Why Israel’s version of ‘pay-for-slay’ law is weak

Had Defense Minister Avigdor Liberman and Education Minister Naftali Bennett not stood up to Netanyahu, the bill would not be coming to a final vote in the Knesset on Monday evening.

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July 2, 2018 00:28
4 minute read.
Why Israel’s version of ‘pay-for-slay’ law is weak

Israeli security at the scene where a Palestinian terrorist opened fire on Israelis at the Har Adar settlement, outside of Jerusalem, Sept. 26, 2017.. (photo credit: AMMAR AWAD / REUTERS)

 
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Two years ago, Prime Minister Benjamin Netanyahu ordered that the amount of money being transferred by the Palestinian Authority to terrorists and their families be deducted immediately from the taxes and tariffs Israel collects for the authority.

“The Palestinian Authority transfers funds to terrorists by various laundering methods,” Netanyahu said, according to an English press release on the Prime Minister’s Office website. “The more severe the acts of terrorism, the greater the amount of funds. Prime Minister Netanyahu has ordered that the entire amount of support for terrorists and their families be deducted from the tax revenues that Israel transfers monthly to the Palestinian Authority. Israel believes that the encouragement of terrorism by the Palestinian leadership – in the form of both incitement and payments to terrorists and their families – constitutes incentive for murder.”

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After Netanyahu took no such step, Knesset members from both the coalition and opposition, acting in rare unison, authored legislation requiring by law exactly what the prime minister had ordered. Throughout the legislative process, Netanyahu spoke in favor of the bill. But behind the scenes, he worked to undermine it by insisting on amendments that would at best water it down and at worst render it meaningless.

There were attempts to allow the government to decide each year how much the deduction should be – or whether to make the deduction at all – based on diplomatic and other considerations. Netanyahu repeatedly sent coalition chairmen David Bitan and David Amsalem to ask for delays and revisions.

Had Defense Minister Avigdor Liberman and Education Minister Naftali Bennett not stood up to Netanyahu, the bill would not be coming to a final vote in the Knesset on Monday evening. Amsalem asked for a final revision last week. It would have been a much more serious change had Netanyahu gotten his way.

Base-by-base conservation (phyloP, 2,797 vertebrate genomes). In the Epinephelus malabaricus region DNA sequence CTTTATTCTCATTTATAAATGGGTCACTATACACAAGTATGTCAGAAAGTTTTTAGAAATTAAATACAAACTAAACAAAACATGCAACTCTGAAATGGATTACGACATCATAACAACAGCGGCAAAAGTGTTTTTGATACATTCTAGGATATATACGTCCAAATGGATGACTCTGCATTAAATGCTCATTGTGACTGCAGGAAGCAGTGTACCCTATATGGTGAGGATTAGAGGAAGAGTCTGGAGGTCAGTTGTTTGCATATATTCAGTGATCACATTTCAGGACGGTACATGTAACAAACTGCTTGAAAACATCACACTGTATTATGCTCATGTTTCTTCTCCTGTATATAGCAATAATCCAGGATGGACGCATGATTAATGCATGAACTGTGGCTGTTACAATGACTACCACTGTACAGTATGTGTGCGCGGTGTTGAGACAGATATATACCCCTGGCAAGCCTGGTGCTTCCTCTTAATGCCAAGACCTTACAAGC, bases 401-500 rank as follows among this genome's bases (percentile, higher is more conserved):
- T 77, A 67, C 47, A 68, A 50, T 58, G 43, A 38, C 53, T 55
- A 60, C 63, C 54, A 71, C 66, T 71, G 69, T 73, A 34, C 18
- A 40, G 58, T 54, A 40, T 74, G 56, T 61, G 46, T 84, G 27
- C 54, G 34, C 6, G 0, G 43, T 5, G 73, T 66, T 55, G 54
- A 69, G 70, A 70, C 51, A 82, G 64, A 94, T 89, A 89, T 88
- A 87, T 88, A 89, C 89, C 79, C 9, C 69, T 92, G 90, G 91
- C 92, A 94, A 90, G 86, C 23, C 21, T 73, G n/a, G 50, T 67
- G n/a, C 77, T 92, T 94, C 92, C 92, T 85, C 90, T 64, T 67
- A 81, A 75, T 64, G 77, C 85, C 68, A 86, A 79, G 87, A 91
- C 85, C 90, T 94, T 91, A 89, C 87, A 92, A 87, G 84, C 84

Instead, all that was changed was that rather than giving the deducted money to terror victims, it will be frozen and set aside. The change was requested to protect Israel from international law and passed by a nine-to-one vote, with opposition from only Yisrael Beytenu MK Robert Ilatov, who warned that the money would be the subject of constant international pressure on Israel to give it to the PA.

Northwestern University Law Prof. Eugene Kontrovich mocked the request, saying that “international law is a magic wand they wave around whenever they want something zapped.”



He said a middle ground could have been found between giving the money to terror victims and merely freezing it that would have not been problematic by international law.

Kontrovich suggested that the funds be used for lawsuits of terror victims against the PA, to ensure there is money to collect when people sue the authority. He said using the funds for liens on court judgments from the Palestinians would meet international law, because the money would still belong to the PA.

That idea was considered in the legislative process, but in the end, MKs on the Foreign Affairs and Defense Committee were so afraid that reopening the bill would allow Netanyahu to change it completely that they decided to keep it as it was initially written by Yesh Atid MK Elazar Stern.

It is still possible for terror victims to try to obtain those funds for their cases against the PA. Under current Israeli law, those with a court judgment against the PA can ask the Israel Finance Ministry to take the funds. In the past, the ministry has been reluctant to cooperate, but perhaps the new law will make the ministry more helpful.

Shurat Hadin president Nitsana Darshan-Leitner, who has sued the PA on behalf of many terror victims, said the Finance Ministry has been more likely to help with small judgments than with court cases that awarded terror victims with larger sums from the PA.

She said the bill could have been more effective had it been more like the Taylor Force Act, which passed in Congress in March and cuts US aid to the PA until it stops paying terrorists and their families.

“The Taylor Force Act can take away money from the PA if it continues funding terror, because it deals with US aid that is entirely at the Americans’ discretion,” she said. “In our case, it’s the PA’s money, not Israeli money. It’s from taxes they don’t have a mechanism to collect, so we do it under the Oslo accords’ tariff agreement. We can take the funds for punishment and deterrence but it’s still their money.”

So despite what Netanyahu ordered two years ago and what is set to pass in the Knesset Monday, what ended up happening in the US was a much more serious step to stop the PA from funding terror. Monday’s bill cannot be taken for granted, but the force was not in the Knesset legislation but in the law that passed in Congress.

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